Despite his efforts, the self-loathing remained, and he scowled.
It wasn’t meant to be like this.
He stomped along the aisle towards the vestry, reached into his pocket for a bubble pack of antacids, then popped and swallowed two.
His thoughts turned to the Sunday morning service, and the uplifting sermon he wasstruggling to write.
The events of the previous week had shaken him, and he needed to excuse his fear.
Addressing the congregation would be a tincture, a way to soothe the wound that had been opened.
Crossing the remaining length of the nave, he pushed through the door to his office and sank into the hard wooden chair at his desk. It faced the wall, a plain wooden cross above his head.
The room had no windows, which he preferred. The setting enabled him to meditate upon his words as he crafted carefully phrased sentences to spread the word of his God.
He tapped the trackpad on the laptop, and, as the screen blinked to life, he manoeuvred the cursor over the music app, selected a compilation of violin sonatas, and closed his eyes as the music washed over him.
He smiled.
Two years ago, the church cleaner had entered the room and emitted a sharp, shocked gasp at the loud trance music emanating from the computer. After he’d calmed her and tried to convince her that, often, his best sermons were written at one hundred and twenty beats per minute, she’d continued with her dusting, although she’d eyed him warily. He’d resisted the urge to educate her musical tastes further with the progressive rock of 1970s Pink Floyd.
Seamus read through the words he had typed an hour ago, and frowned. He deleted the last sentence, cracked his knuckles and then stabbed two fingers at the keyboard in an attempt to convey the thoughts that troubled him.
Perhaps in sharing his own foibles, he would find retribution.
The stack of paperwork at his elbow fluttered as a cold breeze slapped against the back of his neck, and he rubbed the skin, his eyes never leaving the screen.
He would check all the doors and windows before leaving tonight, but now he had found his flow, the sermon was almost complete.
A shuffling noise reached his ears before he became aware of someone standing behind him, a moment before a rope snaked around his neck.
Seamus lashed out in fear, shoving the chair backwards. Terror gripped him as the noose grew taut.
A gloved hand slapped his right ear, sending shards of pain into his skull, and he cried out in pain as his assailant moved into view.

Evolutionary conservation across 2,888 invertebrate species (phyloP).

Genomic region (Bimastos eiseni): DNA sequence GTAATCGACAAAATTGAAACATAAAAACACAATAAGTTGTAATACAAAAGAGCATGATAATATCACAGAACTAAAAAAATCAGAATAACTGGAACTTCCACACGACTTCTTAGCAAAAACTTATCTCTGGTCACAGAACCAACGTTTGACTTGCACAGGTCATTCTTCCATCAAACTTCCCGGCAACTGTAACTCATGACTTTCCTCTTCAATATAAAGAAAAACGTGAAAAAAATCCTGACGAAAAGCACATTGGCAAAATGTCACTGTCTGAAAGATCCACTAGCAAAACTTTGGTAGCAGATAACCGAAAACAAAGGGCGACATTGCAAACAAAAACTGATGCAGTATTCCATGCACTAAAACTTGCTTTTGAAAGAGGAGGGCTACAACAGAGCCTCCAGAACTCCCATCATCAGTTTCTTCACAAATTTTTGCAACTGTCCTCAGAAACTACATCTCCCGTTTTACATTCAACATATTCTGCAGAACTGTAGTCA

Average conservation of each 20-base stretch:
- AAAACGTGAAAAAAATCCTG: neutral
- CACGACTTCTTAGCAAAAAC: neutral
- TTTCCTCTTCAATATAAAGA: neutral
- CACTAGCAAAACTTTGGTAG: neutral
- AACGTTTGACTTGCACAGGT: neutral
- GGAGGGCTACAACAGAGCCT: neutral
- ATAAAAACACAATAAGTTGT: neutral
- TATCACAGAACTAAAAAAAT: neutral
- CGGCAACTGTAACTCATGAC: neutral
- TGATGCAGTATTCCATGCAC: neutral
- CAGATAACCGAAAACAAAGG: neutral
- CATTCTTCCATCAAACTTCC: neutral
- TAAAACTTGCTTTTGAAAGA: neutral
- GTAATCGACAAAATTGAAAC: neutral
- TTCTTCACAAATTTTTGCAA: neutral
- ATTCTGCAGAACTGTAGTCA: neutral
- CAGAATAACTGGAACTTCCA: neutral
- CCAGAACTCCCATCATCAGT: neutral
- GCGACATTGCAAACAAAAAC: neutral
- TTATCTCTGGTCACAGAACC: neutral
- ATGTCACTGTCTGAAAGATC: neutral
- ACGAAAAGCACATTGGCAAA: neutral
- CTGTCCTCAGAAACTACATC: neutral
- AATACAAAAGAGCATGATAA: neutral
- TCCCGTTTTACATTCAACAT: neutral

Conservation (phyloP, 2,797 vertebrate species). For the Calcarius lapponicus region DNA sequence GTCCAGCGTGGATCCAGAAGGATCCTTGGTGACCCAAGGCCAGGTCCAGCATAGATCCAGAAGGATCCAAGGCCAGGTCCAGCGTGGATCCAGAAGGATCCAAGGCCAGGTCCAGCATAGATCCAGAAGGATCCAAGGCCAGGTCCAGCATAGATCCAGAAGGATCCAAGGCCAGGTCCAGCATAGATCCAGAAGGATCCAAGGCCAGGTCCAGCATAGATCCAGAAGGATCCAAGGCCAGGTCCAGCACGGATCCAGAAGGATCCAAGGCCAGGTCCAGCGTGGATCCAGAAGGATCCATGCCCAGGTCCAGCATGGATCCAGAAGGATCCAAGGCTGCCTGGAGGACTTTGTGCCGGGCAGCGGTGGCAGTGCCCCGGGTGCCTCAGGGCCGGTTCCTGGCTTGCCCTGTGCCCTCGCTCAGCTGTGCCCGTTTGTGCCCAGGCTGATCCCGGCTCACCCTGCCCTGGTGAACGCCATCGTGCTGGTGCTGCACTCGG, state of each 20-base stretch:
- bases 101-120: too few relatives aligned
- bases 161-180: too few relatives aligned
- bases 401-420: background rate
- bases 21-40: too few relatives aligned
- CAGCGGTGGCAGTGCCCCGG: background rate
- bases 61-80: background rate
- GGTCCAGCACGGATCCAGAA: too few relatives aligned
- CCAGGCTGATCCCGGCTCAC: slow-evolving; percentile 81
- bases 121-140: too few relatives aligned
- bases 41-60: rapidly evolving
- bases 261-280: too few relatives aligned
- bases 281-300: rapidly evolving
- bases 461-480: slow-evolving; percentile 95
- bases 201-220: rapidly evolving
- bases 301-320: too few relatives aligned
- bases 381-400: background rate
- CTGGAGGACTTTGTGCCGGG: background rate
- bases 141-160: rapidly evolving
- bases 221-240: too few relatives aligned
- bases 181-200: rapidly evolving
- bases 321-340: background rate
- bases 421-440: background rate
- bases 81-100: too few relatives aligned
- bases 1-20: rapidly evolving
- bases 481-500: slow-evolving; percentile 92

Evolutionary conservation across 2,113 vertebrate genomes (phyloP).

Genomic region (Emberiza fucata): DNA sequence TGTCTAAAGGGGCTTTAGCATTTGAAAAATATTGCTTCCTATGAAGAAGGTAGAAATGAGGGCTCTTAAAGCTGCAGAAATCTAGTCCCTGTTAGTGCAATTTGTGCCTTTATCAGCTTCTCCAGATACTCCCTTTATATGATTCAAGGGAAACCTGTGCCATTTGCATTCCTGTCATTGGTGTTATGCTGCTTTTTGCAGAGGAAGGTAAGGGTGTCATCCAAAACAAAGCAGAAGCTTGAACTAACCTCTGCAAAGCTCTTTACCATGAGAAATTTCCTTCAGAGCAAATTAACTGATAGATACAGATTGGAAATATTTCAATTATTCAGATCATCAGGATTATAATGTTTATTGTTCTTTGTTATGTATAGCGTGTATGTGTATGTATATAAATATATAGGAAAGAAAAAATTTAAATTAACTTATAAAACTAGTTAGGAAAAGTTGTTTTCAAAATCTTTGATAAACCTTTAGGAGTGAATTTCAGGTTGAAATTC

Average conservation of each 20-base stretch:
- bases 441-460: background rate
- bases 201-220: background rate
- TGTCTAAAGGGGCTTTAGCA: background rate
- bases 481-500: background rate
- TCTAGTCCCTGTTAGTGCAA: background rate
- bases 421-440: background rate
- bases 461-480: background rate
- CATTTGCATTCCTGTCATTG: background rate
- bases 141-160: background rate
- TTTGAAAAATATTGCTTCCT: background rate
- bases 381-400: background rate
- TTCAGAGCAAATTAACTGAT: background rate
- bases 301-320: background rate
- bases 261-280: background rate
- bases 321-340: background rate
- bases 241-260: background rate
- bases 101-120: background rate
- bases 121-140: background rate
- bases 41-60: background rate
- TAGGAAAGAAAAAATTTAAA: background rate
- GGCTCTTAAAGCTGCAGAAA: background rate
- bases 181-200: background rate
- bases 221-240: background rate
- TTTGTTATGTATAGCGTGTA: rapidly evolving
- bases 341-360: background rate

Black mask, black sweatshirt, black jeans.
‘There’s money in the box in the filing cabinet over there. My wallet is in my trouser pocket.’
Before he could recover from the shock, his right wrist was fastened to the arm of the chair with a plastic tie.
His left fist flailed, then Seamus cried out as he was punched in the balls, all the air rushing from his lungs in one anguished gasp.
He panted as his left wrist was secured to the chair, and tried to focus his thoughts.
‘What do you want?’
The words dried on his lips as he heard the warble in his rasping voice, the unsteadiness that betrayed the lie.
Eyes glared at him from slits within a black hood, but no words came.
Instead, the figure moved behind him.
Bile rose in his throat as the rope tightened under his Adam’s apple.
‘Help!’
His cry was instinctive, desperate – and useless.
Restricted by the rope around his neck, his voice was little more than a croak, broken and shattered.
He twisted in his seat, nostrils flaring as he tugged at the ties that bound his wrists to the arms of the chair.
He couldn’t move.
He gagged, struggling to swallow.
Without warning, the rope jerked, forcing his chin towards the ceiling and burning his throat.
A single tear rolled over his cheek as a wetness formed between his legs, heat rising to his face while his attacker crouched at the back of the chair, securing the rope.
He had known it would come to this, one day.
The figure said nothing, and edged around his body, peering into his eyes before raising a knife to Seamus’s face.
A gloved hand gripped his jaw, forcing his mouth open as the priest panted for air.
The blade traced around each eye socket, millimetres away from his face.
I don’t want to die.
His eyes bulged as the knife moved to his cheek, his plea little more than a whimper.
Seamus gagged at the rope cutting into his neck, fighting against the pressure in his lungs.
I can’t breathe.
A searing pain tore into his tongue, slicing through sinew and tendons before the knife flashed in front of his eyes, blood dripping from the blade, and, as Seamus’s body convulsed, the figure before him began to speak.
‘Forgive me, Father, for I have sinned…’

What do you think of it? Let me know below in the comments!

Add ‘None the Wiser‘ to your TBR:  

*Purchase ‘None the Wiser’ here:

*Purchase ‘None the Wiser‘ with free international delivery here:

**I am in no way compensated by these sites. I am simply sharing it so people can find this book easier.

Before turning to writing, Rachel Amphlett played guitar in bands, worked as a film extra and freelanced in radio as a presenter and producer for the BBC. She now wields a pen instead of a plectrum and is a USA Todaybestselling author of crime fiction and spy thrillers, many of which have been translated worldwide. A keen traveller, Rachel holds both EU and Australian citizenship.

Find her on: Website, Twitter and Goodreads.